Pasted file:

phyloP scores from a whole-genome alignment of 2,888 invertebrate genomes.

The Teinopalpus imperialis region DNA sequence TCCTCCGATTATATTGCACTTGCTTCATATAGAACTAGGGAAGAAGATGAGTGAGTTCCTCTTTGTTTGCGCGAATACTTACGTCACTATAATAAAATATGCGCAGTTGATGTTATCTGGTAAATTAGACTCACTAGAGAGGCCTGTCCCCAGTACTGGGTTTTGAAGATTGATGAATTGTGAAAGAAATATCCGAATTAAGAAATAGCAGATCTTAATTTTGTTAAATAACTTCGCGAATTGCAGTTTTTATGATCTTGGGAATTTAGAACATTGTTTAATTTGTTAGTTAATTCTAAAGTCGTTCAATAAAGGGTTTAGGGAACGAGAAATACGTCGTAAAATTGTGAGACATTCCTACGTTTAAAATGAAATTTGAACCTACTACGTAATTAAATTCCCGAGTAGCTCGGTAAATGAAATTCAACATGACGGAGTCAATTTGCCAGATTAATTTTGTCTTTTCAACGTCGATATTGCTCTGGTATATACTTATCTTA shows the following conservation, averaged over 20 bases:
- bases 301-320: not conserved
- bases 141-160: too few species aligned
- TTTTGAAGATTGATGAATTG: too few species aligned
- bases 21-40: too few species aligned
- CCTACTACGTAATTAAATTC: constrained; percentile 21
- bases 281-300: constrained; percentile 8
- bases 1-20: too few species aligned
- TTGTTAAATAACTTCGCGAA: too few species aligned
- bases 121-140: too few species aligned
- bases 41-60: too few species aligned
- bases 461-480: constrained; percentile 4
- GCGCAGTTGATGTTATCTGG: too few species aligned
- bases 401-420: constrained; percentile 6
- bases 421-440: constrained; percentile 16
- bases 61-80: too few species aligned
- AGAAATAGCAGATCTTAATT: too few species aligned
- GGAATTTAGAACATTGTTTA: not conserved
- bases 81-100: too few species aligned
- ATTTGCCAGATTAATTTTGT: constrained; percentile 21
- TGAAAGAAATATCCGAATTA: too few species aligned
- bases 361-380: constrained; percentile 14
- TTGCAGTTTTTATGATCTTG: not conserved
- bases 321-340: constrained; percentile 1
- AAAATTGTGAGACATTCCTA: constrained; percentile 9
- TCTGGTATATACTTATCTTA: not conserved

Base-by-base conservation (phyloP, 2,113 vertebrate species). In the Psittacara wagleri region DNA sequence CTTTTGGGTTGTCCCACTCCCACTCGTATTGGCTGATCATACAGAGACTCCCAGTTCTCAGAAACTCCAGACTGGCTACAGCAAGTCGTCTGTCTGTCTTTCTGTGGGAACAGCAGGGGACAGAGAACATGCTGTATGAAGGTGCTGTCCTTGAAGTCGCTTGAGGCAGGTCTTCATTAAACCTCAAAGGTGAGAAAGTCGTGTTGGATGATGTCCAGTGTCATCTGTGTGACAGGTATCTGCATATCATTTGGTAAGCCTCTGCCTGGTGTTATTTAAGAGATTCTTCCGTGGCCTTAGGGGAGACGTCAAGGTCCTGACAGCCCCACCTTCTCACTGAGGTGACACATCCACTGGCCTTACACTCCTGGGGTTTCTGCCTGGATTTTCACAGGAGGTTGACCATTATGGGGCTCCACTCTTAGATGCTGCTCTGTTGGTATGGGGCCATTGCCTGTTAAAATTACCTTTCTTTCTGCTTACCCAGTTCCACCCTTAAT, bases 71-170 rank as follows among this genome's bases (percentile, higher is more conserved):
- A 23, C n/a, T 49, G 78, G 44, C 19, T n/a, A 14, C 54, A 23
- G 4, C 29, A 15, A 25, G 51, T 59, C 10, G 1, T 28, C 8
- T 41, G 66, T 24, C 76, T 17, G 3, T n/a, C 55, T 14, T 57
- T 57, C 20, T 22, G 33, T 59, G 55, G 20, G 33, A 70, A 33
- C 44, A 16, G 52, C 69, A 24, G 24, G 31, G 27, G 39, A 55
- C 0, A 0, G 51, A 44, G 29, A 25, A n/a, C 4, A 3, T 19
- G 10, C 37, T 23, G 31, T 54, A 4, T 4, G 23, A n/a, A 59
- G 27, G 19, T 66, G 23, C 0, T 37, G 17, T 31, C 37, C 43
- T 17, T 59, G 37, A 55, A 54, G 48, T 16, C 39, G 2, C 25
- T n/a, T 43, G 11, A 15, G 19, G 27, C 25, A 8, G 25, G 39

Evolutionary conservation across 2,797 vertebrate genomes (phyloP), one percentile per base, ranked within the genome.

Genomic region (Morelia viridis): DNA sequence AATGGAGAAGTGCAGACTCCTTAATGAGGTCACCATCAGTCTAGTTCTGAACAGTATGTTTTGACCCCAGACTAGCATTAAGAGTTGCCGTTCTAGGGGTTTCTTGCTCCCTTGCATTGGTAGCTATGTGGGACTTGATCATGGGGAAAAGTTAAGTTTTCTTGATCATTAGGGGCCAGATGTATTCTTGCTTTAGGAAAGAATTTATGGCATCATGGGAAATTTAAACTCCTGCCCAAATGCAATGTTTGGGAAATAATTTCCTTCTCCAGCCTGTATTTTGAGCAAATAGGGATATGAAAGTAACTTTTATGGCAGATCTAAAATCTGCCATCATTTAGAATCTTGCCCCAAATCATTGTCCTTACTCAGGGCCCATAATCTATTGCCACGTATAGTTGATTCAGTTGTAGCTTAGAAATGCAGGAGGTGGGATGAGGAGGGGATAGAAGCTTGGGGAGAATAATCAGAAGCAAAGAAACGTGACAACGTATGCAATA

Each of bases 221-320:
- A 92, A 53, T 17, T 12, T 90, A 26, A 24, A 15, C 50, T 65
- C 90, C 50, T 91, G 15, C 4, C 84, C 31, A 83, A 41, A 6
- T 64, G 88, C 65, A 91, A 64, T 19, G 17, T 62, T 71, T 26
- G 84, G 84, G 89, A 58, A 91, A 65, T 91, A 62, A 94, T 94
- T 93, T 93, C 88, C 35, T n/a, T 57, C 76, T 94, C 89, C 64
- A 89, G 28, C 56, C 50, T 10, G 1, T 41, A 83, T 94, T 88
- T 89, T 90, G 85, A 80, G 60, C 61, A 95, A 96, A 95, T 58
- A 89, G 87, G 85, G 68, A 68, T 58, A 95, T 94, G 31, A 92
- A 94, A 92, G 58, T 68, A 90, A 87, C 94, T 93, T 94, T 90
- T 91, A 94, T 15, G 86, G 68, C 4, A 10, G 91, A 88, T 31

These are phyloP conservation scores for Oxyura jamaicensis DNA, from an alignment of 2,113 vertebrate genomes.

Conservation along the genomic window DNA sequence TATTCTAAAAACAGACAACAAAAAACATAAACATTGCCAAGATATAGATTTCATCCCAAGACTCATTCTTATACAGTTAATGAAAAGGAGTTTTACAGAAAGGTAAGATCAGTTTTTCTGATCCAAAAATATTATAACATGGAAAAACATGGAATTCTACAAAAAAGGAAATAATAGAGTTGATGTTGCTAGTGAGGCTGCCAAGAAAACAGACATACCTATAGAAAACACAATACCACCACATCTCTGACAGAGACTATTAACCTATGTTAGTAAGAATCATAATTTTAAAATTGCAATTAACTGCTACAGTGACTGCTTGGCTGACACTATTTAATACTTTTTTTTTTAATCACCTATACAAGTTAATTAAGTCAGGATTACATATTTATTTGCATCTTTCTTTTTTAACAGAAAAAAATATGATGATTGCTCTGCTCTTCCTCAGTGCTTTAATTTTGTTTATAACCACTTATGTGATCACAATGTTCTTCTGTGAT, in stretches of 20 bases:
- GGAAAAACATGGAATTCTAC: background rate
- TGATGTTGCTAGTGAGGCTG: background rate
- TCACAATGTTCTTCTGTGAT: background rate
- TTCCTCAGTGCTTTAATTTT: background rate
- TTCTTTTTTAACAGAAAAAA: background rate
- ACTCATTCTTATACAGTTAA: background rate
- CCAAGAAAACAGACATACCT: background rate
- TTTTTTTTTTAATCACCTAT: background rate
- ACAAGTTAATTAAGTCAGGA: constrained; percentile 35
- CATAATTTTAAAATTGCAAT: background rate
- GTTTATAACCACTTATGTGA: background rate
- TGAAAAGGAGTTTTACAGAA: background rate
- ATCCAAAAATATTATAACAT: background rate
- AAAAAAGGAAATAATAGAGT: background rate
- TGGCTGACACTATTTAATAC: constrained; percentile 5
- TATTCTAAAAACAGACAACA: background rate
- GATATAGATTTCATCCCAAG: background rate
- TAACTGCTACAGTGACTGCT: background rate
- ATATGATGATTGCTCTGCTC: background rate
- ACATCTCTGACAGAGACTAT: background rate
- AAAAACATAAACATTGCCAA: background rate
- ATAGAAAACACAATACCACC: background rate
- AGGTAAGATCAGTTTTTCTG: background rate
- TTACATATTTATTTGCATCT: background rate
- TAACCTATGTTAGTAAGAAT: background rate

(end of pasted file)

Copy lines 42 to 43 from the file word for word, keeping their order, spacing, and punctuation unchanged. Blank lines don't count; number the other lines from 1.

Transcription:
- A 92, A 53, T 17, T 12, T 90, A 26, A 24, A 15, C 50, T 65
- C 90, C 50, T 91, G 15, C 4, C 84, C 31, A 83, A 41, A 6